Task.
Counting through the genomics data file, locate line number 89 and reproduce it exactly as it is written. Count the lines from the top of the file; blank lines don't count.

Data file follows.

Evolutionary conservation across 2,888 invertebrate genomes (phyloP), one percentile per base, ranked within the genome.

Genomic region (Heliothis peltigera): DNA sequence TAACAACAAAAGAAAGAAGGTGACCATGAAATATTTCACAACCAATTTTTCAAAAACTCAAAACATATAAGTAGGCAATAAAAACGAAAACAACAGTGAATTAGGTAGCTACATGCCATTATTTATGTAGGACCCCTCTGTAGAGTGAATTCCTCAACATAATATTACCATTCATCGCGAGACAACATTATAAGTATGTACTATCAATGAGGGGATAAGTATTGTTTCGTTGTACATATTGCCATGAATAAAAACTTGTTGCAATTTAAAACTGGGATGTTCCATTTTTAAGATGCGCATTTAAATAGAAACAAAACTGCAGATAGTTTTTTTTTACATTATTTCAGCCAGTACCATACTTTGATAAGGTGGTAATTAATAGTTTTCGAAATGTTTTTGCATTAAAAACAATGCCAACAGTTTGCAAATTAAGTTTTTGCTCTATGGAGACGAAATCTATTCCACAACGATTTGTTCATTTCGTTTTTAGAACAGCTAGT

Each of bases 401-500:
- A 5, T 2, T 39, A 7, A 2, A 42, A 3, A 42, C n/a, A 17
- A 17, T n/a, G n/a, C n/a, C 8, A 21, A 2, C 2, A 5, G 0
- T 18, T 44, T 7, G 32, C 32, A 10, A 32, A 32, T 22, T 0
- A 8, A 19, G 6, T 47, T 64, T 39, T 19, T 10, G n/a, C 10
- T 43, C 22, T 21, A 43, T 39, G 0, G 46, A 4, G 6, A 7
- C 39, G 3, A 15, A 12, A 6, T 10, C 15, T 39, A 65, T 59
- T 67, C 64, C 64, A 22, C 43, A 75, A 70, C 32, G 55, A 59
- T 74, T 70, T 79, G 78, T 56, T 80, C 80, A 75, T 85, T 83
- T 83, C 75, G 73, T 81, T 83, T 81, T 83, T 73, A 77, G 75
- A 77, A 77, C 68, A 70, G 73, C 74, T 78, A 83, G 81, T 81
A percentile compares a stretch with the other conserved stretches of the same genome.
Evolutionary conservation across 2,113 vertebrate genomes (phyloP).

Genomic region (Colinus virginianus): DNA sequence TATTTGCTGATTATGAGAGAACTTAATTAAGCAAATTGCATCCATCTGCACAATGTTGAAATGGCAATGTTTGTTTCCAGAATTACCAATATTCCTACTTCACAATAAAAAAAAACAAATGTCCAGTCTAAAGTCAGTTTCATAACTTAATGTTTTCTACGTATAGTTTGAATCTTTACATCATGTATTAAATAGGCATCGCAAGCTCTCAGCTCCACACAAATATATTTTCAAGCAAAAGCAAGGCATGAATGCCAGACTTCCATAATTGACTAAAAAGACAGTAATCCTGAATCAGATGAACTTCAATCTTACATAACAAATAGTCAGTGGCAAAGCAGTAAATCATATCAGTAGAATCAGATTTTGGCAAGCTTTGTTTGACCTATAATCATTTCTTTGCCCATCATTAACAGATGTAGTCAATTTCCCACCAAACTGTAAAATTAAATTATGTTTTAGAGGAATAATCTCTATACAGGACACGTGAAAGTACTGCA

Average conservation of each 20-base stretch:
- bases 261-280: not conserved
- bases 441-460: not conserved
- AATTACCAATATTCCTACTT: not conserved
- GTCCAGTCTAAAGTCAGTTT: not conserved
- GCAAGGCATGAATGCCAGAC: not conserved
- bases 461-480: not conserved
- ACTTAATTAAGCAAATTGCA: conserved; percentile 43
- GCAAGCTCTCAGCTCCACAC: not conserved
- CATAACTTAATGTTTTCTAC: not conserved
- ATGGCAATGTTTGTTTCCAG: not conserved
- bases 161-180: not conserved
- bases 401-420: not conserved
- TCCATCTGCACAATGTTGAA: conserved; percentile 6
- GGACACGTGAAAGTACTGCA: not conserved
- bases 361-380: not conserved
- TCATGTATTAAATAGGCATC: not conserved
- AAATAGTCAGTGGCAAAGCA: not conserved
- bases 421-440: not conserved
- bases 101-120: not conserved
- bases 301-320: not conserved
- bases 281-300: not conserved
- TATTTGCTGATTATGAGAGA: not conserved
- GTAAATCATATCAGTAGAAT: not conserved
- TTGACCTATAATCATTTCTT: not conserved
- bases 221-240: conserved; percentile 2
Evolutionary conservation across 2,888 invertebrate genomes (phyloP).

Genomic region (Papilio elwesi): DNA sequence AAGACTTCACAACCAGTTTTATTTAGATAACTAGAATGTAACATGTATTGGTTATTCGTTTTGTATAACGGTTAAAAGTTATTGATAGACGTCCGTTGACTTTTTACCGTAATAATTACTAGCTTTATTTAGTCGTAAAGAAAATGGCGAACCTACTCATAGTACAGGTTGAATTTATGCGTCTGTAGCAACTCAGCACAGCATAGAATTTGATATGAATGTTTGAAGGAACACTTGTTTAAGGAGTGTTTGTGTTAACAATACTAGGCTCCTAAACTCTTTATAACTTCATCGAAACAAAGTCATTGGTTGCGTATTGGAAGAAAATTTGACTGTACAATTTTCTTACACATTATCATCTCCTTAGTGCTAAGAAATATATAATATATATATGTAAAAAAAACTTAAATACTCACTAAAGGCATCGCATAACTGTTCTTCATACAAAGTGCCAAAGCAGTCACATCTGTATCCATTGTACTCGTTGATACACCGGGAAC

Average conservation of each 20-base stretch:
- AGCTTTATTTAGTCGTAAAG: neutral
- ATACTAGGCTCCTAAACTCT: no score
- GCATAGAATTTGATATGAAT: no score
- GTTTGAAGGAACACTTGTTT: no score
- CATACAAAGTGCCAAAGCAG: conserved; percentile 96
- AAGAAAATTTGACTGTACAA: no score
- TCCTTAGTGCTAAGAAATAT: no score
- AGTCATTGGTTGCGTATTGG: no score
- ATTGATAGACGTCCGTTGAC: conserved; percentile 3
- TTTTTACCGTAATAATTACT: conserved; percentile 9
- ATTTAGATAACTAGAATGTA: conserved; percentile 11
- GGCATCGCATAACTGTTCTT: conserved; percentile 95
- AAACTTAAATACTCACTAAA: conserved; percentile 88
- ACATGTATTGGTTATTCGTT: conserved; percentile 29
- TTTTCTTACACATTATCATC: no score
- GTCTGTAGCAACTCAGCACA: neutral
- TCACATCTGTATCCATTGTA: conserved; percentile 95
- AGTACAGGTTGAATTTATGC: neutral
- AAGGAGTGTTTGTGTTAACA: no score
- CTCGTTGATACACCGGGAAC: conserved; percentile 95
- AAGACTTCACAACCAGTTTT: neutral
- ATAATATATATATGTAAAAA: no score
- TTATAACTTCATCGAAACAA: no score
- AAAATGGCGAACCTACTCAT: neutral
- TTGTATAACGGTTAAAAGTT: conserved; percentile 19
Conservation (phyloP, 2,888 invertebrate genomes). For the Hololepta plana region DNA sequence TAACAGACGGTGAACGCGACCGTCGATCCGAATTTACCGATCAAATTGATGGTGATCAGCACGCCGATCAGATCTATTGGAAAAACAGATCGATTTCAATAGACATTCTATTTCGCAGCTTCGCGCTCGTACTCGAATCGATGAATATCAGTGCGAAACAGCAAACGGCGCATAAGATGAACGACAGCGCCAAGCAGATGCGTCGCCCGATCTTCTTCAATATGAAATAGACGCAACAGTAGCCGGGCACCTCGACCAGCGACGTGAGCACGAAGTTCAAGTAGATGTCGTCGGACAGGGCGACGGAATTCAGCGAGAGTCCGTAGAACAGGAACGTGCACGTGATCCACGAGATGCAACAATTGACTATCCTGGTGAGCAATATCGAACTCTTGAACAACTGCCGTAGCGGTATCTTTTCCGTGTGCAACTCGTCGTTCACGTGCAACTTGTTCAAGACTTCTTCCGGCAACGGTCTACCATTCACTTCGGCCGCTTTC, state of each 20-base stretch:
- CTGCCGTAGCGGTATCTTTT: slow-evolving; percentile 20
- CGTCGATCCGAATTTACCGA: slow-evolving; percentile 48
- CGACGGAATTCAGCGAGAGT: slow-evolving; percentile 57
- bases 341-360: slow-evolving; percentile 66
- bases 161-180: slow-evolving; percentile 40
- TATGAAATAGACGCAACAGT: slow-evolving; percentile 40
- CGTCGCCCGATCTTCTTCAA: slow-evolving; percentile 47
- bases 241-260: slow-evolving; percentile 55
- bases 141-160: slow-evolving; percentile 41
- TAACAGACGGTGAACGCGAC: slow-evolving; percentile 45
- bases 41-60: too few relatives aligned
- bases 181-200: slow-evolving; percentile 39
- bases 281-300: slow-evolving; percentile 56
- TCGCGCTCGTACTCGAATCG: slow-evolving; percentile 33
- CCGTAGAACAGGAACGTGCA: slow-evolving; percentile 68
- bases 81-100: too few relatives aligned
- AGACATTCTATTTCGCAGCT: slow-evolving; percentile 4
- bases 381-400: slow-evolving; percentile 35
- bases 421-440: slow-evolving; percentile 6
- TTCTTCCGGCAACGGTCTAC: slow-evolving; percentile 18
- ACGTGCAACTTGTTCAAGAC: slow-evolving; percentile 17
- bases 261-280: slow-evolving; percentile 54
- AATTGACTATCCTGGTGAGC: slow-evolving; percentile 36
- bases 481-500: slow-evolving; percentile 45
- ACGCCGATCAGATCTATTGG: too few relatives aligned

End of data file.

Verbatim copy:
- bases 381-400: slow-evolving; percentile 35